Weighing in at only about 3,600 pounds, CTS models of all stripes are light, lithe machines. The base suspension is taut and fine-tuned; these cars positively dance around corners, which is a surprising feat to anyone who's only familiar with the brand's older models. It's a strange world we live in these days, one where BMWs have become more deadened while Cadillacs are paragons of handling prowess. But after our stint with the CTS, we certainly won't be voicing any "they don't make 'em like they used to" lamentations.
If the base suspension isn't sporty enough and you don't have the dough to splurge on the full-boat CTS-V model, Cadillac offers the $2,465 V-Sport Package. Available on all trims but the base model, the V-Sport Package includes, among other things, the excellent Magnetic Ride Control, which alone is worth the price. It reads and responds to road conditions every five milliseconds, giving the car excellent response and precise, appropriate dampening action in every situation. When coupled with the V-Sport Package's bigger brakes, summer tires, and stiffer suspension, the CTS is elevated from a sedan with sporty tendencies to a genuine sport sedan.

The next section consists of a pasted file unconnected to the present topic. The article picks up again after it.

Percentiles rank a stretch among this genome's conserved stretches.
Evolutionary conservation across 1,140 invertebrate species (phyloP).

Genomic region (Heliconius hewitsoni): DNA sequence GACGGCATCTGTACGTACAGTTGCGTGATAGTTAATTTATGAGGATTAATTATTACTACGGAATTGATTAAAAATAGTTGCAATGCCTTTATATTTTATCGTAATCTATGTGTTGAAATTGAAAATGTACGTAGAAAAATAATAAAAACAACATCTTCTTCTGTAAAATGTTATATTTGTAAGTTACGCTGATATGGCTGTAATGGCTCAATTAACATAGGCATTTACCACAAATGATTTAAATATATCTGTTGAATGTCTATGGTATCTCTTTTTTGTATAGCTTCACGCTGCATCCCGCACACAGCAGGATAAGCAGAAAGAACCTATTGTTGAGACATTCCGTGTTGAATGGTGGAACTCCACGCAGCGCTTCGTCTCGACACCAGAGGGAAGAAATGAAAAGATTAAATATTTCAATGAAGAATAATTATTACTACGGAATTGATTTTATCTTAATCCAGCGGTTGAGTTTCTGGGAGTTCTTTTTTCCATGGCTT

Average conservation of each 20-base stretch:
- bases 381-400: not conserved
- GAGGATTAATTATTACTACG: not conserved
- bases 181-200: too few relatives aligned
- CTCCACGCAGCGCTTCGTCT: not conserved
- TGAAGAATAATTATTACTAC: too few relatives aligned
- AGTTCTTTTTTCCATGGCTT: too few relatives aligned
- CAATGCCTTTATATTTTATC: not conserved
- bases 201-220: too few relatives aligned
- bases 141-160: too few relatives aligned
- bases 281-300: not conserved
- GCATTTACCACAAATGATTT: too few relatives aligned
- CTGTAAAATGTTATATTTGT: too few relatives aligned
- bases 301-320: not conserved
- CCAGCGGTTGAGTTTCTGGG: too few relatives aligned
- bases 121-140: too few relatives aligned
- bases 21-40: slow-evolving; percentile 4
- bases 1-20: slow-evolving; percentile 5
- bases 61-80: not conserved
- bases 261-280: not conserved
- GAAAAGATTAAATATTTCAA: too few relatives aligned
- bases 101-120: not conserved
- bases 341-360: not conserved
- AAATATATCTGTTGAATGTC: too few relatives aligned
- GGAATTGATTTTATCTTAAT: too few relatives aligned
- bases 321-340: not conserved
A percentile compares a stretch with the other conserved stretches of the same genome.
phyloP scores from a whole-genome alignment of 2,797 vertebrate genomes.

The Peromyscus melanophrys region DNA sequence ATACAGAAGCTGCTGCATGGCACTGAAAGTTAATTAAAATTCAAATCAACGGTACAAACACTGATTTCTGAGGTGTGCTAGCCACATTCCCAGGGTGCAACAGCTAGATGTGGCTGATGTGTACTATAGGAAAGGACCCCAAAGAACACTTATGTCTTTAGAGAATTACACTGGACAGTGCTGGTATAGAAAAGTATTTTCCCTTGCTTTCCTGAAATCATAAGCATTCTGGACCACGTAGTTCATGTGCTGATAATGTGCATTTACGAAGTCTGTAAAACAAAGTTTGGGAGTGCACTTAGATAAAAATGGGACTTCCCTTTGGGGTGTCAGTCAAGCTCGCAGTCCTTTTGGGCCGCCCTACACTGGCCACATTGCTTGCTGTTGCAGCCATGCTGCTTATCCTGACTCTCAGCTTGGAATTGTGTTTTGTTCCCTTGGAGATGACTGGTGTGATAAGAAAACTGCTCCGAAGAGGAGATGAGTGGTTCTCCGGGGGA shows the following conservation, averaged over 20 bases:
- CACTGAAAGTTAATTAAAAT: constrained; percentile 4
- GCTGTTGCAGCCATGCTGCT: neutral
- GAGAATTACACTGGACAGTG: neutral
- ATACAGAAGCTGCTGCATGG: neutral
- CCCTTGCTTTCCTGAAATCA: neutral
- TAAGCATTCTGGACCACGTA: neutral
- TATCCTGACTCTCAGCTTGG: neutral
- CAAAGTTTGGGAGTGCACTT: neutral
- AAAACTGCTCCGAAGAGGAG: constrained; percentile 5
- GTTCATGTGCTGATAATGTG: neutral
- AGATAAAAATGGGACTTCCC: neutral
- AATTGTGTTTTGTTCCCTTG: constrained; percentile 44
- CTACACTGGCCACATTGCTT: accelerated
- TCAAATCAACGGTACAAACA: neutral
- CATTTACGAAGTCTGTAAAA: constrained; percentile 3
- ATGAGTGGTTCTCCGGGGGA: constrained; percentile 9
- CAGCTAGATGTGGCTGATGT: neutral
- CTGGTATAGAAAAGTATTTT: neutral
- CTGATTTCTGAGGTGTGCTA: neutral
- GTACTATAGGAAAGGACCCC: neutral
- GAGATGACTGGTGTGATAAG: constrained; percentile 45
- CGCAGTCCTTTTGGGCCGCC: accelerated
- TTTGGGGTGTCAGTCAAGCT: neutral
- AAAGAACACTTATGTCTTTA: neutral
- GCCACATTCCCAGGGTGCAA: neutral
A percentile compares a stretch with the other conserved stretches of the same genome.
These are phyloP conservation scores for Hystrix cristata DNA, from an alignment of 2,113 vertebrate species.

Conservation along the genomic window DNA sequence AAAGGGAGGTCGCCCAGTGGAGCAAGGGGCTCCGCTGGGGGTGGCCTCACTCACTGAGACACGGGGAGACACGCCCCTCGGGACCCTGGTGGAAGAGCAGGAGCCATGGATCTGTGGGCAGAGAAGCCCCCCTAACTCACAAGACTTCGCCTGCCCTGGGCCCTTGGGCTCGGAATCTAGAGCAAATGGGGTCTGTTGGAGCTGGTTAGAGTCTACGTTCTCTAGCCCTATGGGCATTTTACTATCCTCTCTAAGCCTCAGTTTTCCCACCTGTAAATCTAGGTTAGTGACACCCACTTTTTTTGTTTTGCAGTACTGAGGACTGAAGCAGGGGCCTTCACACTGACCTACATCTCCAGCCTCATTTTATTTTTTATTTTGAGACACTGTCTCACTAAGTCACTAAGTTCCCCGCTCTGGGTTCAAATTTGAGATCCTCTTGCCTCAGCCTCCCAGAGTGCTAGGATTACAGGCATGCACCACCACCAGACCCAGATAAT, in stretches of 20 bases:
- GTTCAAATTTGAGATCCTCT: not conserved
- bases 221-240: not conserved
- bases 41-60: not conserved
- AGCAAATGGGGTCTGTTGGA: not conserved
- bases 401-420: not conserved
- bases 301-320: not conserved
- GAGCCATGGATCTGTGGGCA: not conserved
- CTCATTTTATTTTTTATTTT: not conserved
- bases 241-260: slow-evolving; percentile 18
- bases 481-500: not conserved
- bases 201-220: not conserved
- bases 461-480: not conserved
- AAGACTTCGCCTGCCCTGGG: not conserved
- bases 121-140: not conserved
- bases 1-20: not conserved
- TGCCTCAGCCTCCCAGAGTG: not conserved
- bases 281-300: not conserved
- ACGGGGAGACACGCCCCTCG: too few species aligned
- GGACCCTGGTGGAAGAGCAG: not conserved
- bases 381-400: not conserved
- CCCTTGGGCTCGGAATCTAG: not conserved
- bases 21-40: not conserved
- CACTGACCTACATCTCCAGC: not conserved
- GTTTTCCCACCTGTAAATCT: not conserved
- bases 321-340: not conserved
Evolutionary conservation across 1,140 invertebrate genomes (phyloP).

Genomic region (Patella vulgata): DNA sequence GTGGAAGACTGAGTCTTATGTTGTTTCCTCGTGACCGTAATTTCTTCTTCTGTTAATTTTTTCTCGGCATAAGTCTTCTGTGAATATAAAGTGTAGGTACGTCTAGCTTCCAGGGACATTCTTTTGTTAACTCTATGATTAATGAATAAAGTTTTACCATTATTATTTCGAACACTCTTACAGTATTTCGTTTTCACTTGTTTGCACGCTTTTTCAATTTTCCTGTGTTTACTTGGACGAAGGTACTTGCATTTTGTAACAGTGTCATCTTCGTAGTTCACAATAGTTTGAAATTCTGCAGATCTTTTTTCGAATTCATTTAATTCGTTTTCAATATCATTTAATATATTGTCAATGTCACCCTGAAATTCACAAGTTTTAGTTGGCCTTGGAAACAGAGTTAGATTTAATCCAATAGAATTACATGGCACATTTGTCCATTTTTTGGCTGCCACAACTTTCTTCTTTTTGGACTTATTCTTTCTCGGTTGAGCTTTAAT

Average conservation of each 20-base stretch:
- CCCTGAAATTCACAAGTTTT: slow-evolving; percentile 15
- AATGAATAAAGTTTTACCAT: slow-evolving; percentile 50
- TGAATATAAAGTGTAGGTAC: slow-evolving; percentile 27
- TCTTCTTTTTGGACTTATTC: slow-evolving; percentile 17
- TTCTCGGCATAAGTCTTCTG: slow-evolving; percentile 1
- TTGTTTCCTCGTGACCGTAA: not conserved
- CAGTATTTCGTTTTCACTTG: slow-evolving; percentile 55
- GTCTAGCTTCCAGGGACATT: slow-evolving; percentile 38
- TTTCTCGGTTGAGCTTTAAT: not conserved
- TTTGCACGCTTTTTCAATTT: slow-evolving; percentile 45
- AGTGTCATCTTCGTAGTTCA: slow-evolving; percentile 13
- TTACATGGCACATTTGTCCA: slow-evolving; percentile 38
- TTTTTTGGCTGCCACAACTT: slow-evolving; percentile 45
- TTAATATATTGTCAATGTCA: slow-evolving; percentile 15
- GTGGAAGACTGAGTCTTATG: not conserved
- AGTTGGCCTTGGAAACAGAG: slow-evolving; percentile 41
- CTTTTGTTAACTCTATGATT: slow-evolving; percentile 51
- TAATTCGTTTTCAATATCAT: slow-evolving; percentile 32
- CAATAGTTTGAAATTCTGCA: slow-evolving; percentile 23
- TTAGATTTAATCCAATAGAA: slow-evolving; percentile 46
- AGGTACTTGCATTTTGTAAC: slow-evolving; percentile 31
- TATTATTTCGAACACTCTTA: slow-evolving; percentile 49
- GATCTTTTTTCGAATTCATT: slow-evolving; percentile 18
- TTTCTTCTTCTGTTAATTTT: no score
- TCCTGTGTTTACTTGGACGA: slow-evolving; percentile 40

With 285 horsepower and 295 pound-feet of torque, the base 2.0-liter turbocharged four-cylinder engine isn't lacking for power. But a lack of adequate refinement and the dearth of real-world power delivery make it the least enjoyable of the three available engines; fuel economy of an EPA-estimated 22 miles per gallon city, 30 mpg highway, and 25 combined is too close to that of the V6, making that a moot selling point. It's not that the four-cylinder is a bad engine per say, but for a more refined experience get one of the two available sixes.
The 3.6-liter V6 comes standard on the Premium Luxury trim, and is a $2,000 upgrade for Luxury models. It's the volume engine, and for good reason – this familiar six is pleasantly powerful and reassuringly smooth. It makes 335 hp and 285 lb-ft of torque, and delivers 19/29/23 mpg (city/highway/combined).
Atop the engine hierarchy is a twin-turbocharged variant of the 3.6-liter V6. Power is boosted to 420 hp and 430 lb-ft of torque, and going from zero to 60 mph is a 4.6-second endeavor. It's exclusive to the V-Sport trim, and includes the V-Sport Package as standard equipment. For those looking for an under-the-radar fast flyer, this is the way to go.
All three engines use an eight-speed automatic transmission. This unit worked unobtrusively during our testing, and had no issues with hunting for gears or being reluctant to downshift when pressed for power.